Today, it’s my pleasure to interview Eyre Price, author of the Crossroads thriller series and Killer Nashville Success Story. So, Eyre, when did you know you wanted to be a writer?
I’ve absolutely always wanted to be a writer. It was a selection made easier by the fact that I’m not very good at anything else. I was never a good athlete or student. I’ve certainly never been blessed with the social skills. But I’ve always had a certain talent for telling a story.
So my earliest memories are really of being alone in my room scribbling down stories and making up characters and forty-some years later I’m still at it.
What drew you to crime fiction?
It’s funny, but I don’t think of myself as “crime fiction” writer. That doesn’t mean that I’m not grateful for the success that both Blues Highway Blues and Rock Island Rock have had on the Kindle Crime List, because I am. I just think that genres of any nature are by definition limiting.
So while there’s certainly a lot of criminal activity that goes down in the Crossroads series (and a lot more to come) I just don’t think of it as being a book about crime. There’s a significant supernatural element woven in there as well. They’re essentially the literary equivalent of “road movies” or “buddy movies.” And there’s also a take on music, some romance, and maybe some not-so-subtle social commentary. So, all in all, I just think there’s a lot more going on between the covers than just crime. And I think that’s true of most books.
More than that, I just don’t think of Daniel Erickson, the main character in the series, as being a criminal. He’s really just an everyman who has pushed too far. As he likes to say “I’m tired of being pushed around, now I’m a push back man.”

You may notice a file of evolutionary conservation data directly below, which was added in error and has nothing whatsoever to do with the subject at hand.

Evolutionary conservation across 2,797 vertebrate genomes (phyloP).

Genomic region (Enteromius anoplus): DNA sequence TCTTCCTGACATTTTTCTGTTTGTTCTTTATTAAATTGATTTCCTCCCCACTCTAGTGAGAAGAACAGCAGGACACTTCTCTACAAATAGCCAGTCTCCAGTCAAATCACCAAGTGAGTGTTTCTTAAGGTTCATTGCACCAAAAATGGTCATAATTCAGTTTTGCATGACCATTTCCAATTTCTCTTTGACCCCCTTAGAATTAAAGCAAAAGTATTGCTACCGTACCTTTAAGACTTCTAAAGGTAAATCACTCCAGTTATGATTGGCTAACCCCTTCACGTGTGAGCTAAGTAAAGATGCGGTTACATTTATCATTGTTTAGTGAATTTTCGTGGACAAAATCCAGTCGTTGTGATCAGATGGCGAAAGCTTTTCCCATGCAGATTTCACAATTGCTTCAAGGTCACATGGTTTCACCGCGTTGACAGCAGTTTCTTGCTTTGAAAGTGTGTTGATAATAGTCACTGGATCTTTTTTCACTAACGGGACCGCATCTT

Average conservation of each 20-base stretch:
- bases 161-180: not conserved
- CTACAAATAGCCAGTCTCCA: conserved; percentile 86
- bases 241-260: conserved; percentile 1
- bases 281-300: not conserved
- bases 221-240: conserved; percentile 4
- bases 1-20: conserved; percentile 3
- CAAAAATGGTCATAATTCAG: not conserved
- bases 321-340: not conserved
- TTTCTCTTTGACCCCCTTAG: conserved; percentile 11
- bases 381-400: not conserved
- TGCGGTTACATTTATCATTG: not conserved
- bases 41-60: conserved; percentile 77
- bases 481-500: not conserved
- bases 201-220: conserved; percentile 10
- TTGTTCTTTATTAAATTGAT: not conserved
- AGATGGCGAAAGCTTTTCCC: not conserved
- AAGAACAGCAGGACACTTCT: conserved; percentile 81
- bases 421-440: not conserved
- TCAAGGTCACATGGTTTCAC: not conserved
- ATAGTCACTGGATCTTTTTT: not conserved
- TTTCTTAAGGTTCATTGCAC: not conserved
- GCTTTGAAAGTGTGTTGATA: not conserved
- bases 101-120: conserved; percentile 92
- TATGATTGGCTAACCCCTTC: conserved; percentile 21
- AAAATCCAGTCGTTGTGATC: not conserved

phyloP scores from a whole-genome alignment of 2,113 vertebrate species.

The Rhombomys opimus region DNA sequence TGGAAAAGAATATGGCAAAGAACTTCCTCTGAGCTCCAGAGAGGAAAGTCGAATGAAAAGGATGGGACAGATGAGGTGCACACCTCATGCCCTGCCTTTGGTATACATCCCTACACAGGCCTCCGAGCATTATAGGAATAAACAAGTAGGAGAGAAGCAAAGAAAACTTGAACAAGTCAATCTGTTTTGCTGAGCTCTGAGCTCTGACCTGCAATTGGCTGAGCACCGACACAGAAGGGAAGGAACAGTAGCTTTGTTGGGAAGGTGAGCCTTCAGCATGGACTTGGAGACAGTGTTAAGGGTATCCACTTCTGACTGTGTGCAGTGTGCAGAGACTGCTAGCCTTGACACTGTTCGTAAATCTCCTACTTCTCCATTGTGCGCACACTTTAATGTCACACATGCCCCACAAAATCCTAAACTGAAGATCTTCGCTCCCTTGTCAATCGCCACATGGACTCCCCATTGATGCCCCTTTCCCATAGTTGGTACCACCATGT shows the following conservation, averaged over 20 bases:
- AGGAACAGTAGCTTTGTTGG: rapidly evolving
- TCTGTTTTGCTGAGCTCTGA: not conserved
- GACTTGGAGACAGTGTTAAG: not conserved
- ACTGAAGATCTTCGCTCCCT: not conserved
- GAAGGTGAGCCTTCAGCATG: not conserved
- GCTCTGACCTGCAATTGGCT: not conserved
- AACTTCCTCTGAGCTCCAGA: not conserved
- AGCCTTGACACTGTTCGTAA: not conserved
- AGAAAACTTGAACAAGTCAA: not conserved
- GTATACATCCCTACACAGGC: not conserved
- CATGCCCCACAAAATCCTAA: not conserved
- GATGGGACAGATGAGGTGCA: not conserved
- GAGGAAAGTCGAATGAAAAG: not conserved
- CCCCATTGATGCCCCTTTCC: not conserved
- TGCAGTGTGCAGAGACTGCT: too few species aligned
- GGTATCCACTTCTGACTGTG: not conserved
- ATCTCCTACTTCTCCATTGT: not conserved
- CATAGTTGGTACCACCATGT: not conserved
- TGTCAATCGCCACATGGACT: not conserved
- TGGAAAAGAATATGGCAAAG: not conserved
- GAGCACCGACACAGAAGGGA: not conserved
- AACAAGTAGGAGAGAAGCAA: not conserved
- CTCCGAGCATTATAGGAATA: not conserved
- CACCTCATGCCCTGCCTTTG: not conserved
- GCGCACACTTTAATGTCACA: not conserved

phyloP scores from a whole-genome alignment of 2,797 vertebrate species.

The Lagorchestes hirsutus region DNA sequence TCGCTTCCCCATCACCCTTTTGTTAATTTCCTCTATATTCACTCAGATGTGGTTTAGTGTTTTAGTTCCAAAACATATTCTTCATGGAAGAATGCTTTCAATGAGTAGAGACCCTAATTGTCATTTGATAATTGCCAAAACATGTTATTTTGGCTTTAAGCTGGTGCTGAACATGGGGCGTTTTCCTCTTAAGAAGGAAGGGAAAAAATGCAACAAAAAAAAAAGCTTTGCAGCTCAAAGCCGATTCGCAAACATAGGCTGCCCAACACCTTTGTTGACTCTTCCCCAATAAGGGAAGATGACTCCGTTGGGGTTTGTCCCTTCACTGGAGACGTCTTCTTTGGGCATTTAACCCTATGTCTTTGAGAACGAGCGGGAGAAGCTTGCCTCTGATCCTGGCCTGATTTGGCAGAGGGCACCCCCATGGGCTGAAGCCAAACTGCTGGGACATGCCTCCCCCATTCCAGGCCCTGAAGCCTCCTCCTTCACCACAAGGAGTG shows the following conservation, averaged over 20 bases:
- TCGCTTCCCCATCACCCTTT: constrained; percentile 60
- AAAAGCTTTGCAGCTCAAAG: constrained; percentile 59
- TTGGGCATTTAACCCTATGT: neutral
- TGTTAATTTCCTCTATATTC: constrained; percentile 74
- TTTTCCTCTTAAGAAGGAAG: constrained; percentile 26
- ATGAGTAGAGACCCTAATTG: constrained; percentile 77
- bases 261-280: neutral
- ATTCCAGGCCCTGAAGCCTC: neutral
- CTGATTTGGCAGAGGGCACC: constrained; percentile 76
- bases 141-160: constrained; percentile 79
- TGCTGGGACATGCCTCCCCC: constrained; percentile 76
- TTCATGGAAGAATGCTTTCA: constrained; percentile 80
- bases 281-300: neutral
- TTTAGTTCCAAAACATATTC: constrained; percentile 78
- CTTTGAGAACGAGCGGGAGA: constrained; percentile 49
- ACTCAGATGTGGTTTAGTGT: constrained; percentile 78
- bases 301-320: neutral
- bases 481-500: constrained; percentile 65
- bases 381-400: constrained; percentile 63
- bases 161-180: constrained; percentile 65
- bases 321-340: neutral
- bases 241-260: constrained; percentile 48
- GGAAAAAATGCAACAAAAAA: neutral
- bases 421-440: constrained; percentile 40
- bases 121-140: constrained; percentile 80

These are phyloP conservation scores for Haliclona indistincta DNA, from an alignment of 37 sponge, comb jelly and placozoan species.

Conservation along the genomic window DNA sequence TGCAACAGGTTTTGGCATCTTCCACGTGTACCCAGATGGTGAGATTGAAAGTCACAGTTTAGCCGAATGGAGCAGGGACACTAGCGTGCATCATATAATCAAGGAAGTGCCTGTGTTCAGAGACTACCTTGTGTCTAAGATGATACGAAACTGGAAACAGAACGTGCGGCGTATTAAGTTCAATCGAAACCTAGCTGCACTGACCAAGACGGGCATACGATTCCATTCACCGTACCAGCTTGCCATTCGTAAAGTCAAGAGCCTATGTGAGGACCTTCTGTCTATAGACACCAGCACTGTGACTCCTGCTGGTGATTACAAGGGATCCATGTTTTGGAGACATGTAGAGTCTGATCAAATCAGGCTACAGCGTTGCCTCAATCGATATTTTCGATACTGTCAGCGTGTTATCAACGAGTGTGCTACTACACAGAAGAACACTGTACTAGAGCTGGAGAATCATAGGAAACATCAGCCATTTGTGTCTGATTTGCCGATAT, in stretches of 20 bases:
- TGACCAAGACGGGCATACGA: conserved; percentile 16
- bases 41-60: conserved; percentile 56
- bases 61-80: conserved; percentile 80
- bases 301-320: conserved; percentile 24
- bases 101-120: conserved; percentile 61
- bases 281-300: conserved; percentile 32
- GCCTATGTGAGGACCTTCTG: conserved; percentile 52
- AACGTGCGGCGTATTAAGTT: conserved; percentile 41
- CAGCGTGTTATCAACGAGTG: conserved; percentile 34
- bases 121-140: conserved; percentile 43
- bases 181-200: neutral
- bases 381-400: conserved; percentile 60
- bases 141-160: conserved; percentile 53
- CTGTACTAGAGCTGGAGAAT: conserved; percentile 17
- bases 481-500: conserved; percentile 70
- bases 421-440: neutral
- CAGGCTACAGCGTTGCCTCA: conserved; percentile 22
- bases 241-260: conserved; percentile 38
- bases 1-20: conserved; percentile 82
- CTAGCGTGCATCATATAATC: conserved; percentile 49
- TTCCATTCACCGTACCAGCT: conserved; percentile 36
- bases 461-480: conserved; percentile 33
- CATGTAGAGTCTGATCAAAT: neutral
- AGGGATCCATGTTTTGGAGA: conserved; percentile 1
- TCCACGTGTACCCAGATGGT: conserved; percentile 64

So the intention isn’t necessarily criminal, but I suppose the results are. Still, I think that’s something that many people can understand, if not sympathize with. I think there are a lot of criminals out there just smoldering beneath the social fronts we put on for one another.
You mentioned the limitations of genre, so I’m assuming you’ve had a wide variety of literary influences. Can you name a few for us?
Geoffrey Household’s Rogue Male was the first book that really opened my eyes to what a writer could do to a reader.
Steinbeck’s Grapes of Wrath had a profound effect on me for a number of reasons. Not only is it arguably the greatest novel of the Twentieth Century (I can’t imagine what its competition would be), but it achieves that masterful effect by breaking almost every one of the “rules” that too many “writing teachers/experts/coaches” want to slap on writing today.
What comes first to mind is a chapter in which a pair of truckers spring to buy candy sticks for the Joad kids. By today’s standards, I think many critics would say the scene is too emotional and doesn’t advance the plot. But it’s an incredibly touching chapter and once you’ve read it, it’s with you forever. So I love the fact that the greatest novel of the twentieth century maybe couldn’t be published today and certainly would suffer some withering reviews.
Last but not least, Robert Parker’s Spenser books were blueprints for a lot of what I’m writing today. I love Parker’s simple and confident style.
But unlike Household, Steinbeck, or Parker, I grew up as a part of a generation for whom books weren’t the main cultural influence. So looking beyond the strictly “literary” influences: Syndney Pollack’s The Three Days of the Condor was (and is) extraordinarily important to me as a storyteller. And Stephen J. Cannell’s The Rockford Files was the strongest artistic influence for me. Everything I write (whether I want it to or not) has Rockford at its heart.
The Rockford reference is interesting, because, while Rockford got drawn into dangerous situations every week, I always felt like he would have preferred to avoid them if he could. You’re not a violent man at all, and although your writing is very literary, there’s a lot of violence in your books. How do you manage to blend the often violent events with the deeper themes you explore in your series?